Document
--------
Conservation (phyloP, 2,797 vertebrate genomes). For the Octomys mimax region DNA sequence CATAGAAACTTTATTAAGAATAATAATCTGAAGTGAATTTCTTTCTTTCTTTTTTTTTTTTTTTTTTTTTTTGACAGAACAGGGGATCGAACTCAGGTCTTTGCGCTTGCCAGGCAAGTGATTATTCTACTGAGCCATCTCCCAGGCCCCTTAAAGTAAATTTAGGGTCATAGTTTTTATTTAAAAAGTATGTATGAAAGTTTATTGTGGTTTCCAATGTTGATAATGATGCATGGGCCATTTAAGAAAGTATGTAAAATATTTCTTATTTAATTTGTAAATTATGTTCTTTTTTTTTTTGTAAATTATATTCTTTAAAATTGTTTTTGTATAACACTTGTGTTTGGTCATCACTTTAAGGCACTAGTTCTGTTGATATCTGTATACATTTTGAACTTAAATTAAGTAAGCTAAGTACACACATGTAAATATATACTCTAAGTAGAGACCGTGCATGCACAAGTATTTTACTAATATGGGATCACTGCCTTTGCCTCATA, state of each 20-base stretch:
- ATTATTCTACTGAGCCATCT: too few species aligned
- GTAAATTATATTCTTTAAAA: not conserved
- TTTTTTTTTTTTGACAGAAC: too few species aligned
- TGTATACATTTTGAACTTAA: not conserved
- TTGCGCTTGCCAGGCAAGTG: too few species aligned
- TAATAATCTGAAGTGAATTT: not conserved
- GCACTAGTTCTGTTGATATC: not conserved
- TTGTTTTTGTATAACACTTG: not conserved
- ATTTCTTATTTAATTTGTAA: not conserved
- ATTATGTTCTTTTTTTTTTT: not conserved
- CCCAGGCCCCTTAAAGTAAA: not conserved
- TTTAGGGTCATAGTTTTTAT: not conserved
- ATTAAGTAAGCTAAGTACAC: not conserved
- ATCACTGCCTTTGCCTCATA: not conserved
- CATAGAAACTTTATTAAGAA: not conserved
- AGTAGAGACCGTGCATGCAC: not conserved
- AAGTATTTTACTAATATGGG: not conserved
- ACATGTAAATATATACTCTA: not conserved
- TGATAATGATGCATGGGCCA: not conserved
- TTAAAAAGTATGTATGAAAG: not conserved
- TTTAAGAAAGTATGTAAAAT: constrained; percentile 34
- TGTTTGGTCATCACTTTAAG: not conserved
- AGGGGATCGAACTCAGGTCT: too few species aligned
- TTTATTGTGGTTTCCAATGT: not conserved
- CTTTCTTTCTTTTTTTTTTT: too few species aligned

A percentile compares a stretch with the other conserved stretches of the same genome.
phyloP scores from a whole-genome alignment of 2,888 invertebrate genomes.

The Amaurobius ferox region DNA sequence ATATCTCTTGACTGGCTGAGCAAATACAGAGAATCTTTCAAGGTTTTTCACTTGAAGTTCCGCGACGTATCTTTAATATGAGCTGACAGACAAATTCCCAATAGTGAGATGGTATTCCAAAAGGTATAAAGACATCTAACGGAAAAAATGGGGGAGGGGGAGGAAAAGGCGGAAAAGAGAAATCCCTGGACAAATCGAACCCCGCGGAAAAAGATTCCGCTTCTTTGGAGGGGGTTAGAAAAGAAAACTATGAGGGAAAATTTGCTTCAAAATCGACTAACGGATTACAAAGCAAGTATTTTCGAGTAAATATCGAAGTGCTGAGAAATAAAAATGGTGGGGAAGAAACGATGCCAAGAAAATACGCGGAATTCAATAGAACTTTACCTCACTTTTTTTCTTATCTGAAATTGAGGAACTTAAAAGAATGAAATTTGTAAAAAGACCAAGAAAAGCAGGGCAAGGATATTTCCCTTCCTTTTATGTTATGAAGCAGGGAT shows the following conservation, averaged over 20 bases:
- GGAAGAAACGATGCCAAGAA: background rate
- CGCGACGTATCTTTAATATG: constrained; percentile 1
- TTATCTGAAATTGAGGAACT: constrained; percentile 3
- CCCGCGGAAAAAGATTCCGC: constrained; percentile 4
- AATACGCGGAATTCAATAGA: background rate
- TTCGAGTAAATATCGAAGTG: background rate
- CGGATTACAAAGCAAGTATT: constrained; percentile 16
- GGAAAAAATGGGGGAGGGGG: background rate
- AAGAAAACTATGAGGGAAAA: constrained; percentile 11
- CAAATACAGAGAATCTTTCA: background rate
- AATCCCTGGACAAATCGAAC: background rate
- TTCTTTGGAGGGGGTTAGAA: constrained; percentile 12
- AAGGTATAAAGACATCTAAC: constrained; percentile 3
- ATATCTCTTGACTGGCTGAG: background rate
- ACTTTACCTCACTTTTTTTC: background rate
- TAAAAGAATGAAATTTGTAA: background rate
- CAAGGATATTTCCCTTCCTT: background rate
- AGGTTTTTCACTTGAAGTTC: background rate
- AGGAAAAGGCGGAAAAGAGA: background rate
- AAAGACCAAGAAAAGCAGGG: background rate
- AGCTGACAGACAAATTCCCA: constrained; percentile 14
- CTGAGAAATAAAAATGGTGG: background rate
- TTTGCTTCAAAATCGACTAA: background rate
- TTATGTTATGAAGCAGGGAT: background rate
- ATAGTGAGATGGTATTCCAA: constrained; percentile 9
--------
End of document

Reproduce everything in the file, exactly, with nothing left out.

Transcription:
Conservation (phyloP, 2,797 vertebrate genomes). For the Octomys mimax region DNA sequence CATAGAAACTTTATTAAGAATAATAATCTGAAGTGAATTTCTTTCTTTCTTTTTTTTTTTTTTTTTTTTTTTGACAGAACAGGGGATCGAACTCAGGTCTTTGCGCTTGCCAGGCAAGTGATTATTCTACTGAGCCATCTCCCAGGCCCCTTAAAGTAAATTTAGGGTCATAGTTTTTATTTAAAAAGTATGTATGAAAGTTTATTGTGGTTTCCAATGTTGATAATGATGCATGGGCCATTTAAGAAAGTATGTAAAATATTTCTTATTTAATTTGTAAATTATGTTCTTTTTTTTTTTGTAAATTATATTCTTTAAAATTGTTTTTGTATAACACTTGTGTTTGGTCATCACTTTAAGGCACTAGTTCTGTTGATATCTGTATACATTTTGAACTTAAATTAAGTAAGCTAAGTACACACATGTAAATATATACTCTAAGTAGAGACCGTGCATGCACAAGTATTTTACTAATATGGGATCACTGCCTTTGCCTCATA, state of each 20-base stretch:
- ATTATTCTACTGAGCCATCT: too few species aligned
- GTAAATTATATTCTTTAAAA: not conserved
- TTTTTTTTTTTTGACAGAAC: too few species aligned
- TGTATACATTTTGAACTTAA: not conserved
- TTGCGCTTGCCAGGCAAGTG: too few species aligned
- TAATAATCTGAAGTGAATTT: not conserved
- GCACTAGTTCTGTTGATATC: not conserved
- TTGTTTTTGTATAACACTTG: not conserved
- ATTTCTTATTTAATTTGTAA: not conserved
- ATTATGTTCTTTTTTTTTTT: not conserved
- CCCAGGCCCCTTAAAGTAAA: not conserved
- TTTAGGGTCATAGTTTTTAT: not conserved
- ATTAAGTAAGCTAAGTACAC: not conserved
- ATCACTGCCTTTGCCTCATA: not conserved
- CATAGAAACTTTATTAAGAA: not conserved
- AGTAGAGACCGTGCATGCAC: not conserved
- AAGTATTTTACTAATATGGG: not conserved
- ACATGTAAATATATACTCTA: not conserved
- TGATAATGATGCATGGGCCA: not conserved
- TTAAAAAGTATGTATGAAAG: not conserved
- TTTAAGAAAGTATGTAAAAT: constrained; percentile 34
- TGTTTGGTCATCACTTTAAG: not conserved
- AGGGGATCGAACTCAGGTCT: too few species aligned
- TTTATTGTGGTTTCCAATGT: not conserved
- CTTTCTTTCTTTTTTTTTTT: too few species aligned

A percentile compares a stretch with the other conserved stretches of the same genome.
phyloP scores from a whole-genome alignment of 2,888 invertebrate genomes.

The Amaurobius ferox region DNA sequence ATATCTCTTGACTGGCTGAGCAAATACAGAGAATCTTTCAAGGTTTTTCACTTGAAGTTCCGCGACGTATCTTTAATATGAGCTGACAGACAAATTCCCAATAGTGAGATGGTATTCCAAAAGGTATAAAGACATCTAACGGAAAAAATGGGGGAGGGGGAGGAAAAGGCGGAAAAGAGAAATCCCTGGACAAATCGAACCCCGCGGAAAAAGATTCCGCTTCTTTGGAGGGGGTTAGAAAAGAAAACTATGAGGGAAAATTTGCTTCAAAATCGACTAACGGATTACAAAGCAAGTATTTTCGAGTAAATATCGAAGTGCTGAGAAATAAAAATGGTGGGGAAGAAACGATGCCAAGAAAATACGCGGAATTCAATAGAACTTTACCTCACTTTTTTTCTTATCTGAAATTGAGGAACTTAAAAGAATGAAATTTGTAAAAAGACCAAGAAAAGCAGGGCAAGGATATTTCCCTTCCTTTTATGTTATGAAGCAGGGAT shows the following conservation, averaged over 20 bases:
- GGAAGAAACGATGCCAAGAA: background rate
- CGCGACGTATCTTTAATATG: constrained; percentile 1
- TTATCTGAAATTGAGGAACT: constrained; percentile 3
- CCCGCGGAAAAAGATTCCGC: constrained; percentile 4
- AATACGCGGAATTCAATAGA: background rate
- TTCGAGTAAATATCGAAGTG: background rate
- CGGATTACAAAGCAAGTATT: constrained; percentile 16
- GGAAAAAATGGGGGAGGGGG: background rate
- AAGAAAACTATGAGGGAAAA: constrained; percentile 11
- CAAATACAGAGAATCTTTCA: background rate
- AATCCCTGGACAAATCGAAC: background rate
- TTCTTTGGAGGGGGTTAGAA: constrained; percentile 12
- AAGGTATAAAGACATCTAAC: constrained; percentile 3
- ATATCTCTTGACTGGCTGAG: background rate
- ACTTTACCTCACTTTTTTTC: background rate
- TAAAAGAATGAAATTTGTAA: background rate
- CAAGGATATTTCCCTTCCTT: background rate
- AGGTTTTTCACTTGAAGTTC: background rate
- AGGAAAAGGCGGAAAAGAGA: background rate
- AAAGACCAAGAAAAGCAGGG: background rate
- AGCTGACAGACAAATTCCCA: constrained; percentile 14
- CTGAGAAATAAAAATGGTGG: background rate
- TTTGCTTCAAAATCGACTAA: background rate
- TTATGTTATGAAGCAGGGAT: background rate
- ATAGTGAGATGGTATTCCAA: constrained; percentile 9